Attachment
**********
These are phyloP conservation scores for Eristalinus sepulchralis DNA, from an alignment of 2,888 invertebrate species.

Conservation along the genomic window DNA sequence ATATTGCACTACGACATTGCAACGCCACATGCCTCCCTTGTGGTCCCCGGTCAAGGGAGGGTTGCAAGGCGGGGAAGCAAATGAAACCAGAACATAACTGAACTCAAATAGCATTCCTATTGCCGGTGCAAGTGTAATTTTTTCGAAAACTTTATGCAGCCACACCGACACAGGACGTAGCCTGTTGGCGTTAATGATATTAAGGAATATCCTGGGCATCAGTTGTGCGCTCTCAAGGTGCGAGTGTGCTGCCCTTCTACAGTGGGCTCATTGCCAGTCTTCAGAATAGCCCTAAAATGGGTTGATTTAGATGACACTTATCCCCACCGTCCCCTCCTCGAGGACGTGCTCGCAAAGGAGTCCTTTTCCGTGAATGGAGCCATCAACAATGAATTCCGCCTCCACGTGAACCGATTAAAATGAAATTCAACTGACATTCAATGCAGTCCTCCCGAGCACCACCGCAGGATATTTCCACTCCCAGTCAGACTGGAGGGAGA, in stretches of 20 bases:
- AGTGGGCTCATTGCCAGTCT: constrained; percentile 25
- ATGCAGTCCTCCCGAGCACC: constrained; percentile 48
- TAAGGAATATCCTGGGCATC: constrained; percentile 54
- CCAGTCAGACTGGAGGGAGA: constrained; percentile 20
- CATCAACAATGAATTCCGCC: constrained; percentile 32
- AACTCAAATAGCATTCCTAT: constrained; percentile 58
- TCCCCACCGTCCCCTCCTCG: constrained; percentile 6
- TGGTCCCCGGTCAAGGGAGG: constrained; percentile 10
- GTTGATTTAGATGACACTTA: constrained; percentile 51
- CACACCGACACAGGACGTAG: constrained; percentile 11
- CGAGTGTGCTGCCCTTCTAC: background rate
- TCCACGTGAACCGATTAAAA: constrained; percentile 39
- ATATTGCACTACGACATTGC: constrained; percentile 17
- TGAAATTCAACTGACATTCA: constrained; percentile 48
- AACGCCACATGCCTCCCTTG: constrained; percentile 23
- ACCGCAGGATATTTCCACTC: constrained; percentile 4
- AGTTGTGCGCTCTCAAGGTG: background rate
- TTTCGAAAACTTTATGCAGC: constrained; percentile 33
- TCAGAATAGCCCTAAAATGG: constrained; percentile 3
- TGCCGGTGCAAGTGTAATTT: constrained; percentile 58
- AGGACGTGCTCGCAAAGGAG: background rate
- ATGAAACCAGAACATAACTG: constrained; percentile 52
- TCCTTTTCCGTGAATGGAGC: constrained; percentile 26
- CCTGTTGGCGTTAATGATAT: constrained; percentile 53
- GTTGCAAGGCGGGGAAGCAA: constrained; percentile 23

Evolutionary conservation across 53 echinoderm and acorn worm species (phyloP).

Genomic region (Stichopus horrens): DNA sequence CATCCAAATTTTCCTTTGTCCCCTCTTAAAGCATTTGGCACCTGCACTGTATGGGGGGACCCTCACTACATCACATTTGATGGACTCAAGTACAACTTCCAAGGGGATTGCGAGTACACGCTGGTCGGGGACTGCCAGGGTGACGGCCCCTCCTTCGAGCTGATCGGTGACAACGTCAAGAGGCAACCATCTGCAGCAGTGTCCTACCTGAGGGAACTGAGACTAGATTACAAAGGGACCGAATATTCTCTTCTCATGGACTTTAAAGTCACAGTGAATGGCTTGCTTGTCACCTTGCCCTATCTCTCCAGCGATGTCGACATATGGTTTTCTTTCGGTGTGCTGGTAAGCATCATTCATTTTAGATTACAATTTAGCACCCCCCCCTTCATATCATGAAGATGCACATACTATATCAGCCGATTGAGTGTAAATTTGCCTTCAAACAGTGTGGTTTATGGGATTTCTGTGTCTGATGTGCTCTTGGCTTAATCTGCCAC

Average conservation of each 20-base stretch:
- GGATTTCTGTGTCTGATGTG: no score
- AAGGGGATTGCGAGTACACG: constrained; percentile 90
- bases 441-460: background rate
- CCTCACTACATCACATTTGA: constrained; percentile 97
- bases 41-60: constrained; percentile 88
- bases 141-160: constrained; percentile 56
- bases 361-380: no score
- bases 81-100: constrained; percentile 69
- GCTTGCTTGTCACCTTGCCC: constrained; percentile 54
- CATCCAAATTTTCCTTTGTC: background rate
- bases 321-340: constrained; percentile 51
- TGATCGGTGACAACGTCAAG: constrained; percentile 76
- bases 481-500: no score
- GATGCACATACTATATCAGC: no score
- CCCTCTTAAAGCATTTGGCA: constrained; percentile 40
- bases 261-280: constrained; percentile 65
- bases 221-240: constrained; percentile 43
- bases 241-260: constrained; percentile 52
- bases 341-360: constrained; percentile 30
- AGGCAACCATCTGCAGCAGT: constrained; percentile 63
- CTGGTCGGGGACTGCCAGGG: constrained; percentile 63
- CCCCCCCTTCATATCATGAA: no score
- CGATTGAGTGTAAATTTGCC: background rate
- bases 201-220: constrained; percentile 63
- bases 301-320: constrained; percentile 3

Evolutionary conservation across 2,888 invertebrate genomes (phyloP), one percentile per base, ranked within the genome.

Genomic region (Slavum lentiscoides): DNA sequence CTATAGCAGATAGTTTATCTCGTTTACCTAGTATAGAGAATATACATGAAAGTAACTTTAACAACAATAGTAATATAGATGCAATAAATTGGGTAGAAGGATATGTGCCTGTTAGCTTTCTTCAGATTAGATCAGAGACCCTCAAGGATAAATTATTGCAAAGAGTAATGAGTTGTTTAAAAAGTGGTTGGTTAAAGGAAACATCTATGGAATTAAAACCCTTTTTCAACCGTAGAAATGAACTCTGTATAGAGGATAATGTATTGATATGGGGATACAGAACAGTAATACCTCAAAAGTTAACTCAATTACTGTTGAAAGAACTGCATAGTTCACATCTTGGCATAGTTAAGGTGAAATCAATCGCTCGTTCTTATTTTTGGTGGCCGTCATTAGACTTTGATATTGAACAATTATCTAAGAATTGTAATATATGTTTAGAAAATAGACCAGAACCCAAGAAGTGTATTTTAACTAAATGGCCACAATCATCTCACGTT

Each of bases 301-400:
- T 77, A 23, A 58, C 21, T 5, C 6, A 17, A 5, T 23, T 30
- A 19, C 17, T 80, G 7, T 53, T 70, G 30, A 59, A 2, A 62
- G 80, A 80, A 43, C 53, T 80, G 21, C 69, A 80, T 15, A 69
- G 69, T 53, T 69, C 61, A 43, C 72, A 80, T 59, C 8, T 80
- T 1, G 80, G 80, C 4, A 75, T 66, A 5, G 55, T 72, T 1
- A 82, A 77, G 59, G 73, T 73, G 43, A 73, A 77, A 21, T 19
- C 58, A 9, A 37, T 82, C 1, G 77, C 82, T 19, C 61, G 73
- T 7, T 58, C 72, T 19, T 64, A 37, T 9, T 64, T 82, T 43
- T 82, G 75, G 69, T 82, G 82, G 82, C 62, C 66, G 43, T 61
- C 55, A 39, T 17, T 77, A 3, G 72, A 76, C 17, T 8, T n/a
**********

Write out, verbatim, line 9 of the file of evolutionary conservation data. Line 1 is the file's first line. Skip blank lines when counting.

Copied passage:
- TCCCCACCGTCCCCTCCTCG: constrained; percentile 6